Saturday, November 17, 2012

Want to Fire an FMLA-Abuser? Here Are Some Legitimate Reasons to Do So

The following appeals court rulings show that there are legitimate reason an employee can be fired if he or she is clearly using FMLA leave improperly. Here are some recent examples.
  • Employee doesn’t adequately demonstrate a need for FMLA leaveAfter being passed up for a promotion, one employee said she developed post traumatic stress disorder and asserted her right for FMLA leave. The employer (U.S. Air Force) requested a DOL WH-380 medical certification form to support her FMLA request for leave. She refused to submit that form, and employer terminated her. The 9th U.S. Circuit Court of Appeals backed the Air Force.
  • Employee uses FMLA leave for non-caretaker activities: In this case, an employee was not in Miami taking care of his injured daughter (which was the reason he claimed FMLA leave). Instead he was in Texas, taking care of his residence. After his company, McLane Foodservice, terminated him, the 5th U.S. Circuit Court of Appeals said he had no retaliation claim.
  • Employee disregards workplace FMLA leave policies: An employee was dismissed after taking an unapproved week-long vacation in Mexico while on FMLA leave, supposedly to recover from surgeryShe did not inform her employer she would be leaving the country, nor did she request permission to travel. This was significant, according to this ruling by the U.S. District Court for the Western District of Pennsylvania, because CWA’s work rules specifically required employees to “remain in the immediate vicinity” of their home while using sick leave.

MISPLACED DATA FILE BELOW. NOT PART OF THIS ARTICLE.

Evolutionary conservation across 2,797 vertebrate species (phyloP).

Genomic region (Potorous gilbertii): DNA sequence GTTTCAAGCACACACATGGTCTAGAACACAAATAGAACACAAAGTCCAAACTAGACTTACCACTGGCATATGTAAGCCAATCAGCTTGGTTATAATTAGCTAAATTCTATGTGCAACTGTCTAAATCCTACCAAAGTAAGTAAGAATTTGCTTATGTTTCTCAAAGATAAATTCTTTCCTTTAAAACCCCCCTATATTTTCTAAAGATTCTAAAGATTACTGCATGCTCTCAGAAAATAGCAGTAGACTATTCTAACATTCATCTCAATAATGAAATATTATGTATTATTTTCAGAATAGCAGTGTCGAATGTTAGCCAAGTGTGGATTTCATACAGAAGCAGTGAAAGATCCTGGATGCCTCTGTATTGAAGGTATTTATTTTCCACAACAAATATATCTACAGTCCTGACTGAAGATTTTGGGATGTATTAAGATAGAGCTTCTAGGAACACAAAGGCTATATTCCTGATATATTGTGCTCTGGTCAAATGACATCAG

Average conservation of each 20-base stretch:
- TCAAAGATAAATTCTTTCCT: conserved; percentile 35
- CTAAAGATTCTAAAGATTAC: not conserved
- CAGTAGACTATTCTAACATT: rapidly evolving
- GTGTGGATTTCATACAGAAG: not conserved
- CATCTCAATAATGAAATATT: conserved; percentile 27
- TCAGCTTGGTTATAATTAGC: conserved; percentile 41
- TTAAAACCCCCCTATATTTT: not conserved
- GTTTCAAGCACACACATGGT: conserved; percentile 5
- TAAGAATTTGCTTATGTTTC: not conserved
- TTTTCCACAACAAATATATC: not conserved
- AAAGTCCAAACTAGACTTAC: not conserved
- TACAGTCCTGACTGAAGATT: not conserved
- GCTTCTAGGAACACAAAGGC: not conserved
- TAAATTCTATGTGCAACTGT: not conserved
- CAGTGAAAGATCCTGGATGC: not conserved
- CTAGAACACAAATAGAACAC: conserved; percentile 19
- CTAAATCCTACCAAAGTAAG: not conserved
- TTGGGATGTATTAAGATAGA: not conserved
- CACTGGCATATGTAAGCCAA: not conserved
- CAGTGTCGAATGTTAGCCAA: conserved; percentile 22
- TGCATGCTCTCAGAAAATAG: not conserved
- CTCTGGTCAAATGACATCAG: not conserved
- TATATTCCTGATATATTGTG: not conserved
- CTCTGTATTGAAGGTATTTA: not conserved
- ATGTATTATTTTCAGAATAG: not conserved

• Employee abuses workplace FMLA leave policiesIn another case, it became apparent that an employee was using FMLA leave to buttress holidays and vacations, under the pretext of a back injury. The employer counted 35 times that his back issues flared up on the days just before or after his previously scheduled time off, says this ruling by the federal district court in Utah.

Source: Thompson's Smart HR, October 5, 2011.  Link to Full Text.